South Africa

South Africa

No confidence: ANC wins the vote, but Zuma suffers in battle

ANC MPs on Thursday defeated the DA’s motion for a no confidence vote on President Jacob Zuma and did their best to defend the party and its president. The opposition’s motion might have failed, but Zuma was hammered in a dramatic day in Parliament. By GREG NICOLSON.

The DA’s motion of no confidence was always bound to fail, but that wasn’t the point, as the party pointed out on Thursday evening. The opposition may have held slim hope that the National Assembly would vote on a secret ballot, allowing the ever-growing number of ANC members questioning Zuma’s leadership to express their disappointment anonymously, but Thursday was ostensibly about naming and shaming. Moving the name from Zuma to the ANC. Shaming the party for supporting Zuma’s leadership after the State of Capture report, after Nkandla, after, after.

“We had sincerely hoped that the ANC would do the right thing, vote with their consciences and choose South Africa over Jacob Zuma. But we knew that was unlikely. If they would not support us in ending the corruption of Jacob Zuma, as they could have done, then it was important for the public to see for themselves how far the ANC has fallen,” said DA leader Mmusi Maimane after the ANC majority rejected the motion of no confidence.

The plan was to shame the party, the question is, did it work?

The debate began and ended in contention. Before anyone put their case forward, the EFF’s Floyd Shivambu and ANC’s Jackson Mthembu battled over whether the vote should be held in secret. Deputy Speaker Lechesa Tsenoli, who has more control over the House than Speaker Baleka Mbete and was in charge on Thursday, struggled to maintain order. The ANC won the day, but Zuma was hammered by all but ANC speakers.

“The choice we make today will determine the future of every South African. Today we can choose corruption or we can choose opportunity for all,” said Maimane. “We can choose between Mr Zuma or we can choose South Africa; that is the choice that each of us must make today.”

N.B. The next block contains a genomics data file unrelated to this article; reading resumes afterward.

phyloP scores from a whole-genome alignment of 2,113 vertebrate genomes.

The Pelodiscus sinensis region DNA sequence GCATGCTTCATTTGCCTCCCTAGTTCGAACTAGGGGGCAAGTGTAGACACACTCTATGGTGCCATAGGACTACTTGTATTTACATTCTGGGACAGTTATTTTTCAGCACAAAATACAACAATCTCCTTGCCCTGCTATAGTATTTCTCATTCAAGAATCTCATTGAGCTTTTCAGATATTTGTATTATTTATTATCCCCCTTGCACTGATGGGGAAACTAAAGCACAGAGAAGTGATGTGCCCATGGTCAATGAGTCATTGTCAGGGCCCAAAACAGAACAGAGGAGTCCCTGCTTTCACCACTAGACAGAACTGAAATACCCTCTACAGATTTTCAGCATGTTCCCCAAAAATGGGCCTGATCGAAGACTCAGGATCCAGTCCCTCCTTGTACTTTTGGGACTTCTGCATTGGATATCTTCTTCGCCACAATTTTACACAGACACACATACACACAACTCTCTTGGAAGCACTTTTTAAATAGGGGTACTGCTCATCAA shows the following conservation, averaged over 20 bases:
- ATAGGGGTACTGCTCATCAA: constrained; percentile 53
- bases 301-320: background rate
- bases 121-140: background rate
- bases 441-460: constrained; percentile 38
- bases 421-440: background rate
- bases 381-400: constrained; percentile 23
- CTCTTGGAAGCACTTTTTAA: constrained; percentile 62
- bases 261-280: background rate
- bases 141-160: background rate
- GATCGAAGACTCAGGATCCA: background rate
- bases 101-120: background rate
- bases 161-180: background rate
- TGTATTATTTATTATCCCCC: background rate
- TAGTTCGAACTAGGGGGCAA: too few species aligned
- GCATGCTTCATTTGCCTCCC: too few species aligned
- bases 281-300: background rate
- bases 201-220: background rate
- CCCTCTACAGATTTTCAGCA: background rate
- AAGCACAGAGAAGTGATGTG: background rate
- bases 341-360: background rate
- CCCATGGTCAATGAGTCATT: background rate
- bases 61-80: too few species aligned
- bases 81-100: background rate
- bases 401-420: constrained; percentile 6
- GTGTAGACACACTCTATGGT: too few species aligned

He named ANC leaders who have spoken out in factional battles, the same members sitting in the House – Mthembu, Mathole Motshekga, Aaron Motsoaledi, Thulas Nxesi.

Said Maimane, under constant heckling from the ANC benches:

“Together we can bring an end to this destructive chapter of our history. Together we can fulfil the role of this house which is to hold the executive to account.

“Whatever you choose, history will remember you for that choice. If you choose Jacob Zuma ahead of the country, history will remember you for that decision. A vote against this motion is a vote for state capture. It is a vote for corruption. It is a vote for theft. It is a vote for power abuse. And yourself, today, will your conscience allow you to inflict another three years of Zuma on our country?”

Minister of Water and Sanitation Nomvula Mokonyane was the ANC’s first defence. Also amid heckling, now from the opposition, she said, “The motion we are here to debate today is really a phantom to masquerade the essence and nature of opposition politics in our country and their quest to gain power by other means other than the ballot box using a black face to protect the interests of the white minority.”

During her speech ANC members rose to complain about letters the DA sent them urging support for its motion. Mokonyane again called Maimane a black face for a white party and suggested that state capture is really about dominant foreign-owned companies benefiting from South Africa that are trying to defend and undermine the government’s transformation efforts. She quoted former president Nelson Mandela on how not everyone is a saint in the short term, but what matters are the efforts made over the long term.

After Mokonyane, opposition members attacked Zuma and the ANC. The EFF’s Floyd Shivambu listed dictators across the continent and said Zuma should be included in the list as he’s waiting to call South Africa “Guptaland”. The ANC should have acted against the president, but many in the House could not act in such a sitting, he said, pointing to ministers Mosebenzi Zwane and Des van Rooyen, who were listed in the Public Protector’s state capture report. “He’s going to be going to prison. We’re going to bring Jacob Zuma down,” Shivambu said.